All truckers subject to the hours-of-service regulations are targeted by a proposal by the Federal Motor Carrier Safety Administration to mandate electronic on-board recorders in all trucks.
The agency is proposing a 100 percent mandate of EOBRs in a notice of proposed rulemaking released by the agency Monday, Jan. 31. The notice will officially publish in the Federal Register on Feb. 1. Once the new proposal publishes in the Federal Register, truckers will have 60 days to file comments with the agency.
In addition to mandating the use of EOBRs in all trucks, the agency also is proposing to reduce the amount of supporting documents motor carriers are required to validate hours-of-service compliance.
The Owner-Operator Independent Drivers Association continues to challenge the agency?s insistence that EOBRs will improve highway safety.
?EOBRs are nothing more than over-priced record keepers,? said Todd Spencer, executive vice president of OOIDA.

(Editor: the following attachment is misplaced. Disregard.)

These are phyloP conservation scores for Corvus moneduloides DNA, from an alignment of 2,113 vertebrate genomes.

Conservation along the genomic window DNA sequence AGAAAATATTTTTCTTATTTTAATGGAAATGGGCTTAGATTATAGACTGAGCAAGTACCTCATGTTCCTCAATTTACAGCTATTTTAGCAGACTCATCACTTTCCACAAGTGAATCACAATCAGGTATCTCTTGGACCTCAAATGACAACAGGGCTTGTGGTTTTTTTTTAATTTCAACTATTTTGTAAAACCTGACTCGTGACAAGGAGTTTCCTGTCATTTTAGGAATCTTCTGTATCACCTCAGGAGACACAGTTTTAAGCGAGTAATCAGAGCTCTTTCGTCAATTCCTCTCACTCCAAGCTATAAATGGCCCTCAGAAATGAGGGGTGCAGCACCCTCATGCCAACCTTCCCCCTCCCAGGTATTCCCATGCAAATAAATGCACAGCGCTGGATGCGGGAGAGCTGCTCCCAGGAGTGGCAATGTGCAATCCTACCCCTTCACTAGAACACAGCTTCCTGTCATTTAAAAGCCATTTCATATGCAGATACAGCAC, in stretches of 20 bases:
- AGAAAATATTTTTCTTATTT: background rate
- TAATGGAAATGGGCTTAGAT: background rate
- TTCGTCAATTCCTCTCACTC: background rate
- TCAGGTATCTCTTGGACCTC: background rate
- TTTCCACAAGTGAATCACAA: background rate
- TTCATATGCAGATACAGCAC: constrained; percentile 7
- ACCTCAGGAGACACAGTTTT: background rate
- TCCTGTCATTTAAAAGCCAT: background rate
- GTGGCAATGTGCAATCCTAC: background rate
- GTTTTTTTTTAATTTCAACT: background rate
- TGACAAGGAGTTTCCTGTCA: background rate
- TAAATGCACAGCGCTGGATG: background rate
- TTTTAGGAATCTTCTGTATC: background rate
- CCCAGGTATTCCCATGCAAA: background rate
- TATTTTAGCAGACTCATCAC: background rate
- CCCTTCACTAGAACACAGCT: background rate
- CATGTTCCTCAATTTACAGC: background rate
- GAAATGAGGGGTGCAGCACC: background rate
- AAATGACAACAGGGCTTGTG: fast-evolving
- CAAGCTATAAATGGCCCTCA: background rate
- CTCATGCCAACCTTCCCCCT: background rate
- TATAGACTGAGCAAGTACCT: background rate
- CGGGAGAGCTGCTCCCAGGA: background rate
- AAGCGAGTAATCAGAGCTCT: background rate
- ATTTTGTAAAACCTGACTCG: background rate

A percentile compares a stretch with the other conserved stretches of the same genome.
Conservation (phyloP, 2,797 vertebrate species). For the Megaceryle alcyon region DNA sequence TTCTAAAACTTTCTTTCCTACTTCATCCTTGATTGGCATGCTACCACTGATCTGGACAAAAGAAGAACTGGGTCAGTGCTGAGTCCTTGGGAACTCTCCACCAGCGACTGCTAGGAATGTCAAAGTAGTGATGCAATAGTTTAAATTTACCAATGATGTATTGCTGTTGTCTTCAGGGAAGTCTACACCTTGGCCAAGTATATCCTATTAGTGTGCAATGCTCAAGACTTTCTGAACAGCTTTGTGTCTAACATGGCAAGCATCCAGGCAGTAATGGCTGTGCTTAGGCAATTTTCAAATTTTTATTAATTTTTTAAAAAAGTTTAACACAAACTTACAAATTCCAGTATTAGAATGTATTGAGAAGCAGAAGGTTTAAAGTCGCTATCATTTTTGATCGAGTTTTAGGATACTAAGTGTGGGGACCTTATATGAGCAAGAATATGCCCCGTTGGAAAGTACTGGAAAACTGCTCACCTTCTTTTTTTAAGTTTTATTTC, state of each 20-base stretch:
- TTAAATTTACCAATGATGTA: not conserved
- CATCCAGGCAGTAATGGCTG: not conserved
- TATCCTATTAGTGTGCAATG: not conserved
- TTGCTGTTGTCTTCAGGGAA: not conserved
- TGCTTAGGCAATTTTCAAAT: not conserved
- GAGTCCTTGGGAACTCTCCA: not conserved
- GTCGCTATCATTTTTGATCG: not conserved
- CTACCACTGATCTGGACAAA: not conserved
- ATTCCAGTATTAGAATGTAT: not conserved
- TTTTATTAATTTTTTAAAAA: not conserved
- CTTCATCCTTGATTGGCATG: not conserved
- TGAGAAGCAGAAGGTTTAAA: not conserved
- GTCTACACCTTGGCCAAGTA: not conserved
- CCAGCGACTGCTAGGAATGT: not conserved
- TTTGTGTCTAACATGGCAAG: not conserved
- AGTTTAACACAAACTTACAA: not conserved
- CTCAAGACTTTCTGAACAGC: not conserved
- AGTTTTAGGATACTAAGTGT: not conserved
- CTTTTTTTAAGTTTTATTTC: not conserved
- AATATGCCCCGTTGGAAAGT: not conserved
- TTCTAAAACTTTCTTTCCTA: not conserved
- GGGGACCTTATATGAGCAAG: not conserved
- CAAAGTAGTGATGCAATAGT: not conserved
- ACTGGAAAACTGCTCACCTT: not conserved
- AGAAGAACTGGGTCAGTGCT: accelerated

According to the Association, EOBRs cannot accurately and automatically record a driver?s hours of service and duty status. They can only track the movement and location of a truck and require human interaction to record any change of duty status
Therefore, such as in the case of loading and unloading time, the device is incapable of determining the actual duty status of drivers without interaction from drivers indicating to the device that they are on-duty. Loading and unloading time should typically be logged as ?on-duty, not driving? in order to accurately reflect the hours a driver has worked.
?This proposal is actually another example of the administration?s determination to wipe out small businesses by continuing to crank out overly burdensome regulations that simply run up costs.?
In the proposal, the agency estimates the cost of an EOBR for trucking companies without fleet management systems to be between $525 and $785 per truck. However, the agency estimates it will cost only $92 per truck for companies with existing fleet management systems.
OOIDA is currently involved in litigation against FMCSA over its previous EOBR mandate.
The Association and three members filed a petition for review with the United States Court of Appeals for the Seventh Circuit on June 3, 2010. In addition to OOIDA, the plaintiffs include OOIDA Members William J. Culligan, Adam D. Burnett and Douglas A. Oldham.
The case is set for oral arguments next week.
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